The California Immigrant Policy Center recently estimated that there are approximately 2.6 million undocumented immigrants working in California. Over the years, their advocates claim employers take advantage of their “illegal” status, e.g., by paying substandard wages. According to the National Employment Law Project, employers threaten to turn over these workers to Immigration and Customs Enforcement (“ICE”), after they try to organize a union or seek the benefits of wage and hour laws. Other acts can include (1) improperly conducting I-9 self-audits after employees filed workplace-based complaints, or in the midst of labor disputes or collective bargaining; (2) the misuse of the federal “E-Verify” system, which matches employees identification information against databases maintained by the Social Security Administration; (3) threatening to report employees’ family members immigration status to ICE; and (4) filing false reports to law enforcement causing review of employees’ immigration status.
Several new California laws protect undocumented workers against retaliation and threats of deportation. These new laws also impede employers’ abilities to discipline, terminate, or even report employees who provide false information to secure a job.
New and Expanded Protections
Beginning January 1, 2014, Assembly Bill 263 added a new provision to California Labor Code section 1024.6, prohibiting an employer from discharging, retaliating, or taking any adverse action against an employee because the employee “updates or attempts to update his or her personal information unless the changes are directly related to the skill set, qualifications, or knowledge required for the job.” This law, for example, prevents employers from taking action against a worker who provides an employer with valid paperwork to replace false information the employee may have provided earlier.
AB 263 also amended and expanded California’s general “whistleblower” statute (Labor Code section 1102.5). The revised law prohibits any person “acting on behalf of the employer” from imposing work rules designed to prevent employees from disclosing information to government or law enforcement agencies. Overruling case law, Senate Bill 496 expanded Labor Code section 1102.5 to protect employees reporting “a local rule or regulation” from retaliation.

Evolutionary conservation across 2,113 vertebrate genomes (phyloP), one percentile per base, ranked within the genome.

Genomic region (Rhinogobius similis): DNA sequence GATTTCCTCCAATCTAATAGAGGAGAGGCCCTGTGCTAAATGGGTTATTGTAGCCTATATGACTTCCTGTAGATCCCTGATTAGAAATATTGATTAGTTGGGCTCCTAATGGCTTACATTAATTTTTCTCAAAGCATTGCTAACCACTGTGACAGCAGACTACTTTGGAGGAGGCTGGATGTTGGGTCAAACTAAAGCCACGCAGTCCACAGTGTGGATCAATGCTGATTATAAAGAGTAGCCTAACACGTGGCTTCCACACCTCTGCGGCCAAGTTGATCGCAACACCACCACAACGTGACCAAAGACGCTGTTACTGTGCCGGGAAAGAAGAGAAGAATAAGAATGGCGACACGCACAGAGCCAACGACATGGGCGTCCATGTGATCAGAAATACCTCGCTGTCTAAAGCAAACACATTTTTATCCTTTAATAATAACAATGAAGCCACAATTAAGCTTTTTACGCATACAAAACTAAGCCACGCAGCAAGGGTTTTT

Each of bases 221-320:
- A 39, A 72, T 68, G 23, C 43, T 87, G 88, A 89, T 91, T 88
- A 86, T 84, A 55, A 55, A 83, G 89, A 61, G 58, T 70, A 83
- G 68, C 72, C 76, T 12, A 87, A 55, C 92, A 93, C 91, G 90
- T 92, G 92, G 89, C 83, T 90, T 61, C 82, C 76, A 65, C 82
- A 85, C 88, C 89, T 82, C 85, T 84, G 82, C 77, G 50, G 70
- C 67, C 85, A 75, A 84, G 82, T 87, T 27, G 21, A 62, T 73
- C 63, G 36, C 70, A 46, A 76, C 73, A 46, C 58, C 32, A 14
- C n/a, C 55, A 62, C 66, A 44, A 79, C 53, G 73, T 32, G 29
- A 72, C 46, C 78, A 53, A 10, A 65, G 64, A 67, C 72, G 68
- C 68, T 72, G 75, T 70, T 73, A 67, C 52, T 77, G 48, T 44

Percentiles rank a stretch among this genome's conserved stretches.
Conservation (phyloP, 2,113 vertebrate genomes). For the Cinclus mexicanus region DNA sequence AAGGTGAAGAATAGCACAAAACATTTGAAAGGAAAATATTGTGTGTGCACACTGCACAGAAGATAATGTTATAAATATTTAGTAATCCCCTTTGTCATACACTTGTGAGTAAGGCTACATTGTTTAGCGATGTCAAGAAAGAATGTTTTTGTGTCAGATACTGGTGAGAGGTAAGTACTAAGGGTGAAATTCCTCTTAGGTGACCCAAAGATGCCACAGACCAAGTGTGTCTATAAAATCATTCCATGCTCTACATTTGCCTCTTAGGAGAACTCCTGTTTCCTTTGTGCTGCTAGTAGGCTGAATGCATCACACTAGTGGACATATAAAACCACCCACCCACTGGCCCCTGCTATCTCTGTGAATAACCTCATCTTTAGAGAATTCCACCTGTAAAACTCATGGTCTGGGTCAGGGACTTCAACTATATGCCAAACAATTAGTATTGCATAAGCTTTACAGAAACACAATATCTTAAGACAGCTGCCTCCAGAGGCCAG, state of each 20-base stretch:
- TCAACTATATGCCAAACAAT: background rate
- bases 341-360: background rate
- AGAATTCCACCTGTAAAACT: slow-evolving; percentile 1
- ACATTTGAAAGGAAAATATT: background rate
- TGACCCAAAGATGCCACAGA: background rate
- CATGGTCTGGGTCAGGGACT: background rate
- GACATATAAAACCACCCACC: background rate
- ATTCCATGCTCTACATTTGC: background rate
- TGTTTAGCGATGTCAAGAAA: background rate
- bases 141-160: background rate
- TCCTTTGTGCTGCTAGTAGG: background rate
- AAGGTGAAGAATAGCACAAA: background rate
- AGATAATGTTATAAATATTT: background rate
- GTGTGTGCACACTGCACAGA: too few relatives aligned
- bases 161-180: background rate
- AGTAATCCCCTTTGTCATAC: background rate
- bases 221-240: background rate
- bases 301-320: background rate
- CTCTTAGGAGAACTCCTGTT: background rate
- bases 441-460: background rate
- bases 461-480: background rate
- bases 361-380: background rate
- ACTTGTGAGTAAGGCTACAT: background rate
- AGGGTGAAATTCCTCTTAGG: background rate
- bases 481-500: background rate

SB 666 and AB 524 impose new civil and criminal penalties on employers who threaten to report an employee’s actual or suspected immigration status to law enforcement. SB 666 creates new Labor Code section 244, which makes it an “adverse action” for an employer to report or threaten to report to a government agency the suspected citizenship or immigration status of an employee, former employee, or prospective employee (or that of a family member) because the person had exercised a right under the Labor Code or other laws. Civil penalties include monetary fines (up to $10,000) and revocation of the employer’s business license. Under AB 524, employers could be convicted for criminal “extortion” for threatening to report an employee’s immigration status, even if the employee is actually in the country illegally.
SB 666 also punishes attorneys who report or threaten to report the suspected immigration status of parties or witnesses in litigation. The Legislature addressed what it considered to be a litigation tactic. The statute prohibits lawyers from attempting to intimidate undocumented plaintiffs into dropping their lawsuits, or to discourage witnesses from testifying about employment-related claims by asking about an employee’s immigration status during a deposition. Lawyers engaging in the prohibited conduct now may be suspended and even disbarred.
What Should Employers Do?
Employers (for now) can fire employees for lying about why a previous job ended. But they cannot discharge employees for lying about their eligibility to work in the U.S., if they become eligible and “correct” their false documentation. Employers therefore should exercise caution before taking negative action against employees who submit new documentation (such as a work authorization or social security card) that proves their earlier documents were false. Employers may receive such updated documentation, for example, as undocumented workers receive work authorizations through the Obama administrations Deferred Action for Childhood Arrivals program.
Employers should review employment applications, policies and procedures to ensure they do not contain language that could support a claim for violation of these laws. It is critical that employers’ Human Resources, payroll, and management personnel be educated on these new protections and prohibitions. Employers also must never threaten to report a worker or his family to gain an advantage, or in reprisal for an employee’s engaging in protected activity.